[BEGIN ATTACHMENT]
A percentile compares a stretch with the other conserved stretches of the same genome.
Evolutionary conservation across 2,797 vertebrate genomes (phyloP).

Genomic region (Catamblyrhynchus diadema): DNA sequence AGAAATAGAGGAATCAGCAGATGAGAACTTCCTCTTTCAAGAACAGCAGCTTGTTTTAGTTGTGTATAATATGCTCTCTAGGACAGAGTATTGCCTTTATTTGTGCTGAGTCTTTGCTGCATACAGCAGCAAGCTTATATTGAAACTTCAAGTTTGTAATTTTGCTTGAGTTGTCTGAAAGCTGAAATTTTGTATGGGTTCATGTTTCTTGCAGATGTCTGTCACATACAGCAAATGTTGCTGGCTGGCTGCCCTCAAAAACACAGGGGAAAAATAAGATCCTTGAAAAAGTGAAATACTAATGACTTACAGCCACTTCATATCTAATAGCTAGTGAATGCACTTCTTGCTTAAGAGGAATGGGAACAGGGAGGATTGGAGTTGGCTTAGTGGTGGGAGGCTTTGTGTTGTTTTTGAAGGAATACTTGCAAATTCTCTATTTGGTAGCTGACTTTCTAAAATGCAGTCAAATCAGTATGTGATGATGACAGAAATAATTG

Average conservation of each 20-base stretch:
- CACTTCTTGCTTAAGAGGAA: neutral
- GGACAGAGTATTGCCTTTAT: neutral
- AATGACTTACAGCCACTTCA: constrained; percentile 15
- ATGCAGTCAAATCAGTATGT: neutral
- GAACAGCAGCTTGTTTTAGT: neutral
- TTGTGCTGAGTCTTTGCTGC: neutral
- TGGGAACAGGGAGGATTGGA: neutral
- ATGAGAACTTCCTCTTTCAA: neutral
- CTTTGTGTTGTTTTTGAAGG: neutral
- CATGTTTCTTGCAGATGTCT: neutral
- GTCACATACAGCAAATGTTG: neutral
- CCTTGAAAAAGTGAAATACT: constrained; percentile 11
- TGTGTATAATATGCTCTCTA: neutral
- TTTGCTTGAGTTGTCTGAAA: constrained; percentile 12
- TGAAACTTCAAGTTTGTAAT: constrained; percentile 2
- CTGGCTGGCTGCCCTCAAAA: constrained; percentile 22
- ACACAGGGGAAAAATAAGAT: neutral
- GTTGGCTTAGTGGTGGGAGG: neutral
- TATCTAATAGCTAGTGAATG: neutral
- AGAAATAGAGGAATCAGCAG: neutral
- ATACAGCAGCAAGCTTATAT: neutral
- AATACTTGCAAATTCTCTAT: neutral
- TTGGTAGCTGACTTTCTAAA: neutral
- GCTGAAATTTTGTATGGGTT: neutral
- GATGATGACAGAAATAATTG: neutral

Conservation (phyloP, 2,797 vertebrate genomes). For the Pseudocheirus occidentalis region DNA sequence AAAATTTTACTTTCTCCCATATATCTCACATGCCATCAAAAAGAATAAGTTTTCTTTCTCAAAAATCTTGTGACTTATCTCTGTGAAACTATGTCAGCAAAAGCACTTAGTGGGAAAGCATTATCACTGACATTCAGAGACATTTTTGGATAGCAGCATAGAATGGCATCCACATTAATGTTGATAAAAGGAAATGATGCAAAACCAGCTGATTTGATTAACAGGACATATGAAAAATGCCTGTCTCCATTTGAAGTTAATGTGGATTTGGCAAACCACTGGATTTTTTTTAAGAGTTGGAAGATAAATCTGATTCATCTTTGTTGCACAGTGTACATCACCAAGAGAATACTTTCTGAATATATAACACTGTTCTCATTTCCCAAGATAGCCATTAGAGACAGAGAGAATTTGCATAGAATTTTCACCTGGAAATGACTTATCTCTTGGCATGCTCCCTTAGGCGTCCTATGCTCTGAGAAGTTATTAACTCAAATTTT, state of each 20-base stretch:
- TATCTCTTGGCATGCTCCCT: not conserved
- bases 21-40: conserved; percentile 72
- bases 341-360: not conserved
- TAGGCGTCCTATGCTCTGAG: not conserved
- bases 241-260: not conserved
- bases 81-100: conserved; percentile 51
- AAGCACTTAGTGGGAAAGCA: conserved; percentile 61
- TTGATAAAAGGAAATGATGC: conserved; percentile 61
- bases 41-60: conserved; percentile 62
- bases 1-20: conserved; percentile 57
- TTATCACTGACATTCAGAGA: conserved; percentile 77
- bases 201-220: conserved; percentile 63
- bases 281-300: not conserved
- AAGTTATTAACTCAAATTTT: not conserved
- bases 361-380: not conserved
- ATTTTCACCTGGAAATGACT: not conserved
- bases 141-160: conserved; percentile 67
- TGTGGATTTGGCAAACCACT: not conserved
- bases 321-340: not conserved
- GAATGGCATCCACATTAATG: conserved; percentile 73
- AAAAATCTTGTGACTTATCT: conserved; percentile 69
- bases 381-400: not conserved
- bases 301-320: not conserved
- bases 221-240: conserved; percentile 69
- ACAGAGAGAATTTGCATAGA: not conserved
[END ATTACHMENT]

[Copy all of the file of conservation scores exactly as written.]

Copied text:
A percentile compares a stretch with the other conserved stretches of the same genome.
Evolutionary conservation across 2,797 vertebrate genomes (phyloP).

Genomic region (Catamblyrhynchus diadema): DNA sequence AGAAATAGAGGAATCAGCAGATGAGAACTTCCTCTTTCAAGAACAGCAGCTTGTTTTAGTTGTGTATAATATGCTCTCTAGGACAGAGTATTGCCTTTATTTGTGCTGAGTCTTTGCTGCATACAGCAGCAAGCTTATATTGAAACTTCAAGTTTGTAATTTTGCTTGAGTTGTCTGAAAGCTGAAATTTTGTATGGGTTCATGTTTCTTGCAGATGTCTGTCACATACAGCAAATGTTGCTGGCTGGCTGCCCTCAAAAACACAGGGGAAAAATAAGATCCTTGAAAAAGTGAAATACTAATGACTTACAGCCACTTCATATCTAATAGCTAGTGAATGCACTTCTTGCTTAAGAGGAATGGGAACAGGGAGGATTGGAGTTGGCTTAGTGGTGGGAGGCTTTGTGTTGTTTTTGAAGGAATACTTGCAAATTCTCTATTTGGTAGCTGACTTTCTAAAATGCAGTCAAATCAGTATGTGATGATGACAGAAATAATTG

Average conservation of each 20-base stretch:
- CACTTCTTGCTTAAGAGGAA: neutral
- GGACAGAGTATTGCCTTTAT: neutral
- AATGACTTACAGCCACTTCA: constrained; percentile 15
- ATGCAGTCAAATCAGTATGT: neutral
- GAACAGCAGCTTGTTTTAGT: neutral
- TTGTGCTGAGTCTTTGCTGC: neutral
- TGGGAACAGGGAGGATTGGA: neutral
- ATGAGAACTTCCTCTTTCAA: neutral
- CTTTGTGTTGTTTTTGAAGG: neutral
- CATGTTTCTTGCAGATGTCT: neutral
- GTCACATACAGCAAATGTTG: neutral
- CCTTGAAAAAGTGAAATACT: constrained; percentile 11
- TGTGTATAATATGCTCTCTA: neutral
- TTTGCTTGAGTTGTCTGAAA: constrained; percentile 12
- TGAAACTTCAAGTTTGTAAT: constrained; percentile 2
- CTGGCTGGCTGCCCTCAAAA: constrained; percentile 22
- ACACAGGGGAAAAATAAGAT: neutral
- GTTGGCTTAGTGGTGGGAGG: neutral
- TATCTAATAGCTAGTGAATG: neutral
- AGAAATAGAGGAATCAGCAG: neutral
- ATACAGCAGCAAGCTTATAT: neutral
- AATACTTGCAAATTCTCTAT: neutral
- TTGGTAGCTGACTTTCTAAA: neutral
- GCTGAAATTTTGTATGGGTT: neutral
- GATGATGACAGAAATAATTG: neutral

Conservation (phyloP, 2,797 vertebrate genomes). For the Pseudocheirus occidentalis region DNA sequence AAAATTTTACTTTCTCCCATATATCTCACATGCCATCAAAAAGAATAAGTTTTCTTTCTCAAAAATCTTGTGACTTATCTCTGTGAAACTATGTCAGCAAAAGCACTTAGTGGGAAAGCATTATCACTGACATTCAGAGACATTTTTGGATAGCAGCATAGAATGGCATCCACATTAATGTTGATAAAAGGAAATGATGCAAAACCAGCTGATTTGATTAACAGGACATATGAAAAATGCCTGTCTCCATTTGAAGTTAATGTGGATTTGGCAAACCACTGGATTTTTTTTAAGAGTTGGAAGATAAATCTGATTCATCTTTGTTGCACAGTGTACATCACCAAGAGAATACTTTCTGAATATATAACACTGTTCTCATTTCCCAAGATAGCCATTAGAGACAGAGAGAATTTGCATAGAATTTTCACCTGGAAATGACTTATCTCTTGGCATGCTCCCTTAGGCGTCCTATGCTCTGAGAAGTTATTAACTCAAATTTT, state of each 20-base stretch:
- TATCTCTTGGCATGCTCCCT: not conserved
- bases 21-40: conserved; percentile 72
- bases 341-360: not conserved
- TAGGCGTCCTATGCTCTGAG: not conserved
- bases 241-260: not conserved
- bases 81-100: conserved; percentile 51
- AAGCACTTAGTGGGAAAGCA: conserved; percentile 61
- TTGATAAAAGGAAATGATGC: conserved; percentile 61
- bases 41-60: conserved; percentile 62
- bases 1-20: conserved; percentile 57
- TTATCACTGACATTCAGAGA: conserved; percentile 77
- bases 201-220: conserved; percentile 63
- bases 281-300: not conserved
- AAGTTATTAACTCAAATTTT: not conserved
- bases 361-380: not conserved
- ATTTTCACCTGGAAATGACT: not conserved
- bases 141-160: conserved; percentile 67
- TGTGGATTTGGCAAACCACT: not conserved
- bases 321-340: not conserved
- GAATGGCATCCACATTAATG: conserved; percentile 73
- AAAAATCTTGTGACTTATCT: conserved; percentile 69
- bases 381-400: not conserved
- bases 301-320: not conserved
- bases 221-240: conserved; percentile 69
- ACAGAGAGAATTTGCATAGA: not conserved